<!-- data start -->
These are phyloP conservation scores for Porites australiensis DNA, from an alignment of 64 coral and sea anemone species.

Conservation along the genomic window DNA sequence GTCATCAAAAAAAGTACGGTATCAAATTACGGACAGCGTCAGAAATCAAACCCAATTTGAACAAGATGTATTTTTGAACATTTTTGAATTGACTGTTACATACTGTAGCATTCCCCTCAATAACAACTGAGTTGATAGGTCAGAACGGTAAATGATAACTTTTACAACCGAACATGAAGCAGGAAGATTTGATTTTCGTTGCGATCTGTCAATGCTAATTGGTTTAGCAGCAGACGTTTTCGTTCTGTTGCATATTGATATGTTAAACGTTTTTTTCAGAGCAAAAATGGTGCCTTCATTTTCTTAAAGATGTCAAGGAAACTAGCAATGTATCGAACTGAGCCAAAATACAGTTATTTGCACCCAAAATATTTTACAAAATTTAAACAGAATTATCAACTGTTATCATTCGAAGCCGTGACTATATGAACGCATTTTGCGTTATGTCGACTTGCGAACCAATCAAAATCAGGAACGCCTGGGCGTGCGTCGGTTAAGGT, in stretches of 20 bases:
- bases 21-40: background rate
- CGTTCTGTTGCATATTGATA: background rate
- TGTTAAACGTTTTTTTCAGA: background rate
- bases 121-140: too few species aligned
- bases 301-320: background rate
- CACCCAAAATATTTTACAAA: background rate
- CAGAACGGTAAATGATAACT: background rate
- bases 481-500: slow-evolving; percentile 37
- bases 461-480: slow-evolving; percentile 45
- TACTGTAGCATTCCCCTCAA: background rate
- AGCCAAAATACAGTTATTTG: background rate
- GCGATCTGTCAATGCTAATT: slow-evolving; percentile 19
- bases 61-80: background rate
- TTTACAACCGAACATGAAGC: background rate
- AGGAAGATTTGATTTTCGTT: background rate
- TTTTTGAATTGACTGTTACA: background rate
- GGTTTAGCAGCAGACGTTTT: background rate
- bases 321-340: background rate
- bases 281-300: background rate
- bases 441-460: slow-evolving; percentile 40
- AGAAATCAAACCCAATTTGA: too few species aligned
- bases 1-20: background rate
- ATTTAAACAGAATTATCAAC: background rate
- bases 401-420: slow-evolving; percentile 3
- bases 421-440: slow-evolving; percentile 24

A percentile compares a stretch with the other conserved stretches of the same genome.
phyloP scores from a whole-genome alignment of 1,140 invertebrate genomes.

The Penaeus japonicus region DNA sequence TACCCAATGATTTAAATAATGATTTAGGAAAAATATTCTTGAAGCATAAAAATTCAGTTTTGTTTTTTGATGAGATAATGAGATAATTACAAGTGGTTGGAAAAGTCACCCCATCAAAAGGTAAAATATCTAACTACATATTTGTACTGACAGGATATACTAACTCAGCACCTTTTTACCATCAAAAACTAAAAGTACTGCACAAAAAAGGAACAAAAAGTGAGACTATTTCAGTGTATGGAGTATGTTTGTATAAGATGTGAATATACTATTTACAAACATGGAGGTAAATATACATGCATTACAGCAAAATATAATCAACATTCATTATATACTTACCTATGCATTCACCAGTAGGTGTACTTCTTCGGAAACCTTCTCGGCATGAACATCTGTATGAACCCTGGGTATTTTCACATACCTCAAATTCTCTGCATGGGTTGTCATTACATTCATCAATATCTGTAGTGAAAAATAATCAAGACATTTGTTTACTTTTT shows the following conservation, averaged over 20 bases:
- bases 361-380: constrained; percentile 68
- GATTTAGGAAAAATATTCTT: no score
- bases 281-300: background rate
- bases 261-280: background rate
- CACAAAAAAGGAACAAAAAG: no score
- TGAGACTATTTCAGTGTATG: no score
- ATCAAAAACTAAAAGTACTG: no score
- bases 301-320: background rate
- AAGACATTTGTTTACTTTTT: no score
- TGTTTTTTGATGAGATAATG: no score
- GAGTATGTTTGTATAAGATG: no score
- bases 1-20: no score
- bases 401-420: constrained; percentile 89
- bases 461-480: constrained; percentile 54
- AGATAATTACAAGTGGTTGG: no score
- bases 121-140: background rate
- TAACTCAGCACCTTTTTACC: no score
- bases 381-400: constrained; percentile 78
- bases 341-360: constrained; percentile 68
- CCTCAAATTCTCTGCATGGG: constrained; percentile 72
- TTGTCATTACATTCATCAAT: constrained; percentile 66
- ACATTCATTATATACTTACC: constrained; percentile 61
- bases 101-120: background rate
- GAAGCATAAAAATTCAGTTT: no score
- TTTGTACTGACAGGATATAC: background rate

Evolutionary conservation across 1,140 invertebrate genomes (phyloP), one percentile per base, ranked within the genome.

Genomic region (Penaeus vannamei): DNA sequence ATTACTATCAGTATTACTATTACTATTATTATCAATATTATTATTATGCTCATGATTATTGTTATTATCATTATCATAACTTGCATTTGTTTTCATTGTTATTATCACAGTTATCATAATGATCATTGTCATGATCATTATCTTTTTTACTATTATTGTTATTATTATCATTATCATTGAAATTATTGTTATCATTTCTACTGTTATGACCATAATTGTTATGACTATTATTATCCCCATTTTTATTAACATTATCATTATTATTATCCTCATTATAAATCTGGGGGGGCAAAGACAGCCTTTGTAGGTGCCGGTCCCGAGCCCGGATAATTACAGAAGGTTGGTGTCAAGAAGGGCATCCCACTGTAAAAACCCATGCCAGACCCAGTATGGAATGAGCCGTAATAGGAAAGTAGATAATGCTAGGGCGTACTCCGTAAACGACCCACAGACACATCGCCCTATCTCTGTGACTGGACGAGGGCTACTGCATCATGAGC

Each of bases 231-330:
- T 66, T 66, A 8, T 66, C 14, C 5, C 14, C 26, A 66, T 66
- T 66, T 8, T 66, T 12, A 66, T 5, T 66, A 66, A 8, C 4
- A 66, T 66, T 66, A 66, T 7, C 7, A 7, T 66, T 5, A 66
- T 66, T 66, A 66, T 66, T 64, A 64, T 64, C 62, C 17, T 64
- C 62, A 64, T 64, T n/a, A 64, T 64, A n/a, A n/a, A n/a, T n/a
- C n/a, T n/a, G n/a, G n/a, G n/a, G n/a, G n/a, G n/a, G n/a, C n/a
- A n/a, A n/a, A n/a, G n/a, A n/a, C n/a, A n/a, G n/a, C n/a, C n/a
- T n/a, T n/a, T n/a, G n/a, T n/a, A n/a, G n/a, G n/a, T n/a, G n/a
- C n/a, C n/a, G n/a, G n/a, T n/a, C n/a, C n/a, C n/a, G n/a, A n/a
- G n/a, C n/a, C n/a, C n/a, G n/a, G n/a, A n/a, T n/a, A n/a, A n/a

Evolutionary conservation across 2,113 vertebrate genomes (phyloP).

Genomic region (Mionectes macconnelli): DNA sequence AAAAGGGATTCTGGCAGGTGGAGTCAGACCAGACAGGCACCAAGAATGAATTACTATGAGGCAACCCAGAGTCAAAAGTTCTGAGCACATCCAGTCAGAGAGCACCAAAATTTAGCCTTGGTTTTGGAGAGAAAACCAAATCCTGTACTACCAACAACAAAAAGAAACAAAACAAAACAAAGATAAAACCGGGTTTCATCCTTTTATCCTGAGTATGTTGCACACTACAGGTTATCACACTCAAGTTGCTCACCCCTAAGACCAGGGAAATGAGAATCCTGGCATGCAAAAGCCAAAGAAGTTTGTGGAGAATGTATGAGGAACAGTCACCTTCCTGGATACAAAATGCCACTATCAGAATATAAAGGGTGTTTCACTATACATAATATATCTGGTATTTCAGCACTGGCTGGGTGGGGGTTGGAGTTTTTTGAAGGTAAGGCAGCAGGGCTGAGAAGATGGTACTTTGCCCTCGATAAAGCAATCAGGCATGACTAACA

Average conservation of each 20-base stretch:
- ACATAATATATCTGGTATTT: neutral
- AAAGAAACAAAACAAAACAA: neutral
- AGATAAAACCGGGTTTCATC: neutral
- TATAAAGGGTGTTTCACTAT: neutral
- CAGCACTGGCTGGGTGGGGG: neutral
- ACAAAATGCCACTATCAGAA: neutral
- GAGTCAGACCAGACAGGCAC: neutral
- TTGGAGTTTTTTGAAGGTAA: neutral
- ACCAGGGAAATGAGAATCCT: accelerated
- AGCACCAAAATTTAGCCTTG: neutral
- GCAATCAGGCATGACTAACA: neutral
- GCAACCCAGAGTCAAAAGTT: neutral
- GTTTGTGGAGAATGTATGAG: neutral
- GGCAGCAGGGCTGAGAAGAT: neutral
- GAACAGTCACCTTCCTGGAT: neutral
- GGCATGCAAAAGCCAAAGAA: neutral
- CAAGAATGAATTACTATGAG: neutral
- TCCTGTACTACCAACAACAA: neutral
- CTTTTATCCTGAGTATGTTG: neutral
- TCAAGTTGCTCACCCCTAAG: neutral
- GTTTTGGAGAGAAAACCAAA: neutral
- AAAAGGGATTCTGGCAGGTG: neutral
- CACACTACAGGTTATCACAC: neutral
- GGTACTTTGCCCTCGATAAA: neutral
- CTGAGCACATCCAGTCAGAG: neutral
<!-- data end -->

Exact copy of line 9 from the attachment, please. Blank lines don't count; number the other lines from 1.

- CAGAACGGTAAATGATAACT: background rate